Although this can be a daunting thought for some employers, think of it positively. The employees at your company are there because they’re happy. They’re aligned with your values and purpose. However, the time is now to focus on your company values and work on how you can reflect this in how you treat your staff and make them happy in your workplace. Homeworkers should benefit from wellbeing initiatives too, this isn’t something that can only exist in the office.

We’ve all read the headlines about how the pandemic reshaped the workforce. What societal changes do you foresee as necessary to support a future of work that works for everyone?

Multiple times throughout history the workforce has been completely reshaped. I believe we are on the brink of the next industrial revolution with the introduction of Web3 and its impact on us all. NFTs and Cryptocurrencies might seem like a trend to some but these are likely going to transform our working lives completely. Ten years ago the role of a Social Media Manager didn’t exist, and now they’re seen as a key part of the majority of businesses.

The metaverse will transform our lives again. Some job roles won’t be here in ten years, and there will be an increase in demand for others, and new job roles will be created. Not only this, but the move to homeworking will fit around more people, so we can enjoy a greater work-life balance and reprioritize our needs. The job market is more accessible to parents and disabled people, and this is a great force for change. I think jobs are only going to become more available and digital.

What is your greatest source of optimism about the future of work?

A great source of optimism I have had since co-founding PixelMax is the potential for technology to transform the way we are working and to make it better for everyone. Technology should make our lives better, it should bring people together, not push them apart. In addition, the transition to working from home for most of us has allowed us to establish more of a work-life balance.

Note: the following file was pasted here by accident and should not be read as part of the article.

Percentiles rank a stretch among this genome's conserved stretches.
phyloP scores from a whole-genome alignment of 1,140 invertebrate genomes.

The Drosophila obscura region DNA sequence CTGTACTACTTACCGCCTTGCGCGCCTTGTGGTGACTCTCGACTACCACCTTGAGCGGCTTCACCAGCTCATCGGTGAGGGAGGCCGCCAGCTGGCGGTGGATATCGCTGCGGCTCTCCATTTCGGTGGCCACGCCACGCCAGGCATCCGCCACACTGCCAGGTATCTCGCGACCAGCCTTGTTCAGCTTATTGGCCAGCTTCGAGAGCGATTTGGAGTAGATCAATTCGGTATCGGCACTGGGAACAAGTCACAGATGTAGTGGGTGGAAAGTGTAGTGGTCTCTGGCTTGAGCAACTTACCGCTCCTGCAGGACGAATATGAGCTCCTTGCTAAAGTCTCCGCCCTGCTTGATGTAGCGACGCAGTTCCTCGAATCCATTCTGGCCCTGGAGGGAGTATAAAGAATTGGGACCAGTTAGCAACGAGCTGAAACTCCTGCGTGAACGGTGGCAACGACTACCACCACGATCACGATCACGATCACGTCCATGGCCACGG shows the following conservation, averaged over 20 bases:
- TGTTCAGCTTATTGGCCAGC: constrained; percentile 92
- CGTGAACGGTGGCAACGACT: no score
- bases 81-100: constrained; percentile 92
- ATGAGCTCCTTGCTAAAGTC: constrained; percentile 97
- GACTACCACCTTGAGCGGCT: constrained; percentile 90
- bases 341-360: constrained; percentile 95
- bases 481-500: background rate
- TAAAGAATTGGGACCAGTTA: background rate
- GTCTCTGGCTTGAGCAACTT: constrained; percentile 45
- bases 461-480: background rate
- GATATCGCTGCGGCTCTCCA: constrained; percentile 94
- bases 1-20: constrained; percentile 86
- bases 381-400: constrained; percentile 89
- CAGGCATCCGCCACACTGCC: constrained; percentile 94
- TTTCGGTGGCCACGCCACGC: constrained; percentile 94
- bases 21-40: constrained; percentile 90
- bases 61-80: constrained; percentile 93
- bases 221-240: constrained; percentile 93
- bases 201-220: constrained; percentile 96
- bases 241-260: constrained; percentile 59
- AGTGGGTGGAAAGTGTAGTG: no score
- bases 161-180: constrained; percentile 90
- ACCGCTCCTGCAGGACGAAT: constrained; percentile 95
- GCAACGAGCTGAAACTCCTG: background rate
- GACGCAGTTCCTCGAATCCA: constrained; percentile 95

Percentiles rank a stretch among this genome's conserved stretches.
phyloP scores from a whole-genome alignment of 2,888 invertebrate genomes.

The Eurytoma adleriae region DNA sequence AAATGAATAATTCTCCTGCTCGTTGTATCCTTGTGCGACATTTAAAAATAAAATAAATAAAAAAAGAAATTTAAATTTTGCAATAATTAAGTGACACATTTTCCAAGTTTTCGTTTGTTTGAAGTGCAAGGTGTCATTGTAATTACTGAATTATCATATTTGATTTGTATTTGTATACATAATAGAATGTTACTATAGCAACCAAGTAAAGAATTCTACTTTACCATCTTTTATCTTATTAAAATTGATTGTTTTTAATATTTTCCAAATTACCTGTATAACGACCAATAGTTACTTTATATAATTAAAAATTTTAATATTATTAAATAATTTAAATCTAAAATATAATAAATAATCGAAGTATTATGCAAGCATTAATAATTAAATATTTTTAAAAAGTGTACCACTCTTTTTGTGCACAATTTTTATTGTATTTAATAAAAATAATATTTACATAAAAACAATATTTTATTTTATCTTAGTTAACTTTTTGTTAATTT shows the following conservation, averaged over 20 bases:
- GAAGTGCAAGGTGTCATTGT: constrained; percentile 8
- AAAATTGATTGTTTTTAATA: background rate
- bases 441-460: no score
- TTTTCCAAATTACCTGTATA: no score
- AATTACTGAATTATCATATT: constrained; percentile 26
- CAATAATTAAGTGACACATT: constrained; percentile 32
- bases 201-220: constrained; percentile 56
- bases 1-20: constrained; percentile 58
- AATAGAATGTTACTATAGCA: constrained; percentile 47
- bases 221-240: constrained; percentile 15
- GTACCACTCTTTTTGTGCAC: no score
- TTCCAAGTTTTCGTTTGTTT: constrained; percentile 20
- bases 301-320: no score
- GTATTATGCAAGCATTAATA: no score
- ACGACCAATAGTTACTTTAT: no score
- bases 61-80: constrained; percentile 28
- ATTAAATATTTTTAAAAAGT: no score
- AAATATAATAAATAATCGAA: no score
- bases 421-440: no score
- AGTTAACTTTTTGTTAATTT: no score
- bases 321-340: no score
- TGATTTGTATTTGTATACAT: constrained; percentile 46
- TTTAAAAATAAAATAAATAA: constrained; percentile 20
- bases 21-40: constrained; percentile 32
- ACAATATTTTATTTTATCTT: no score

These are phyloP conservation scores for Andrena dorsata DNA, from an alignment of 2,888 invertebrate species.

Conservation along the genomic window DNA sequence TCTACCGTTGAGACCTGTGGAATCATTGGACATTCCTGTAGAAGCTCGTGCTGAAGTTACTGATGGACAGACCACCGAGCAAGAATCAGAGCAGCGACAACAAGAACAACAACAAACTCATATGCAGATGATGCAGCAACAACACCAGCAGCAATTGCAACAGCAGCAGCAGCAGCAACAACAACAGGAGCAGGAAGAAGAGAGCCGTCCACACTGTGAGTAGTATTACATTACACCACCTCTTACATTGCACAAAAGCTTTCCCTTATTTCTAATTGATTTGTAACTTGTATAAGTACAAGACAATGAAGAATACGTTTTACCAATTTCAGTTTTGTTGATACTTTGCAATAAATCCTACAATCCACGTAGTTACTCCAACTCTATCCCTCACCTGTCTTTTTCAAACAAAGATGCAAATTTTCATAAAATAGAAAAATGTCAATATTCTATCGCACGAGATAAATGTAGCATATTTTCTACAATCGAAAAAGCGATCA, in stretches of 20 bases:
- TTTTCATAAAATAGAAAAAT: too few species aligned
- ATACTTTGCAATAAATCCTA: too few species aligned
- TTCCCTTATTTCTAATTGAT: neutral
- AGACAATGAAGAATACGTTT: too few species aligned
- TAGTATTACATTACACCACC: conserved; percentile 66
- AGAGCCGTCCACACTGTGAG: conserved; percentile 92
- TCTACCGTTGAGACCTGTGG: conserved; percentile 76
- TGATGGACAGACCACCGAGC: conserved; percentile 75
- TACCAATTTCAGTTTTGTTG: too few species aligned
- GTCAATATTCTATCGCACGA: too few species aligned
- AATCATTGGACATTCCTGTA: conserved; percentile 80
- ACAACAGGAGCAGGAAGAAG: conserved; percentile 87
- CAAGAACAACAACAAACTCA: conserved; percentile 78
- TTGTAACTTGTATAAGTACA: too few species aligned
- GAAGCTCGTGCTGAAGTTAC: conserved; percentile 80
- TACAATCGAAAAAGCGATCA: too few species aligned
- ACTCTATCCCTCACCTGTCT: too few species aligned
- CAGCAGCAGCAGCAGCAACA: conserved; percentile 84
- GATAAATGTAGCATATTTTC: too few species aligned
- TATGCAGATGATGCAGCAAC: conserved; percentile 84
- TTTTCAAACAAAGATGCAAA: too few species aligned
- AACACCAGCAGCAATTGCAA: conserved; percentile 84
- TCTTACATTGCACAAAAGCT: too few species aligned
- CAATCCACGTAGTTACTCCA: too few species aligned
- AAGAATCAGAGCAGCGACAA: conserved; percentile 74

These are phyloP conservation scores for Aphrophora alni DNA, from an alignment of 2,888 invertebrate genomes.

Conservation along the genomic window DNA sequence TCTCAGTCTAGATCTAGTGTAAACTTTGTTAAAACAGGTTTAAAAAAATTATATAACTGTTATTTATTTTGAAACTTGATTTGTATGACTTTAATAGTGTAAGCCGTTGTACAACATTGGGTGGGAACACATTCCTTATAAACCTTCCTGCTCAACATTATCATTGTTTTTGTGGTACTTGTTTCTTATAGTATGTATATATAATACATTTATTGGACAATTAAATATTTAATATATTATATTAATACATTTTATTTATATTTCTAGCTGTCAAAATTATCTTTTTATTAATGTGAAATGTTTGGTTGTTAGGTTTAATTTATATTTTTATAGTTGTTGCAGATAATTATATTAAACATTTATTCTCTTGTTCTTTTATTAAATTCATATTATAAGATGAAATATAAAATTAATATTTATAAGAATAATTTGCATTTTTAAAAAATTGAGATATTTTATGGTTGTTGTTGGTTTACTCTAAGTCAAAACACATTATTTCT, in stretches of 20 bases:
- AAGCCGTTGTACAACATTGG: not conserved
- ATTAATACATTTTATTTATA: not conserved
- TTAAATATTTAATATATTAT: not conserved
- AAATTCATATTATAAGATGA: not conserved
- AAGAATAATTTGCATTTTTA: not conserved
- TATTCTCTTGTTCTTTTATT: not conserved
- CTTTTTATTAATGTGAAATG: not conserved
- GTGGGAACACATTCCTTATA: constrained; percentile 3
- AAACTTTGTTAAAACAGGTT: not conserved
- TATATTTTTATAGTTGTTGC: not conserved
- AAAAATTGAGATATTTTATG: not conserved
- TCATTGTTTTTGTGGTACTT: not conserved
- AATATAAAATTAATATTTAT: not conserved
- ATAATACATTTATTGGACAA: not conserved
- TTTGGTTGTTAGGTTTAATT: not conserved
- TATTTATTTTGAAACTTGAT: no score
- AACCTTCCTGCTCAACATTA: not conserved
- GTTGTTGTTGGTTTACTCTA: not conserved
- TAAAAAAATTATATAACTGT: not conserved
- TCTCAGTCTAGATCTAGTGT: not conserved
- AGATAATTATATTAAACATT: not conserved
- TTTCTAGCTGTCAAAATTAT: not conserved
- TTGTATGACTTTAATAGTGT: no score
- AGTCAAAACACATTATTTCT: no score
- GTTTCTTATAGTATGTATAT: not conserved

Investing in technology for your workforce that gives your employees the tools to enjoy work is also important. The technology PixelMax uses encourages spontaneous interaction and employee wellbeing using the latest gaming technology. This makes work immersive and enjoyable for employees and puts everyone on a level playing field no matter where they are based. It’s time the world of work learnt from the world of gaming in terms of the immersive team experiences that can now be delivered with the technology we have at our fingertips.

With remote work, the limits of geography are now off the table, opening yourself up to a wider talent pool. Not only does this make for happier employees, but those who work for you are likely to be more engaged in the work and share your vision.

Our collective mental health and wellbeing are now considered collateral as we consider the future of work. What innovative strategies do you see employers offering to help improve and optimize their employee’s mental health and wellbeing?

One of the best things about the last decade or so is the loss of stigma around mental health problems. What was once a taboo in the workplace is now more openly discussed amongst staff and management. Although there is still a while to go before the stigma is completely reduced, employers are better understanding the mental health and wellbeing of their staff.

Working from home has helped a number of people develop more of a work-life balance, improving their wellbeing and their mental health. But for some, it has been difficult. Many feel less connected to their colleagues and often people find it difficult to switch off.

My company, PixelMax, has been looking at this issue head-on. The software we have developed aims to separate work from home. The Virtual Workplace we have created brings the workforce together no matter where they are based. It allows employees to walk through the office and say hello to colleagues, have spontaneous conversations, and have calls with avatar versions of your colleagues — no need for more draining Zoom calls.

The Virtual Workplace also encourages a positive culture. Employees can take part in wellness challenges, do workouts, meditate and relax with minigames. Previously, businesses might have offered gym memberships. Now, they could offer an online fitness subscription or a smartwatch.

It seems like there’s a new headline every day. ‘The Great Resignation’. ‘The Great Reconfiguration’. And now the ‘Great Reevaluation’. What are the most important messages leaders need to hear from these headlines? How do company cultures need to evolve?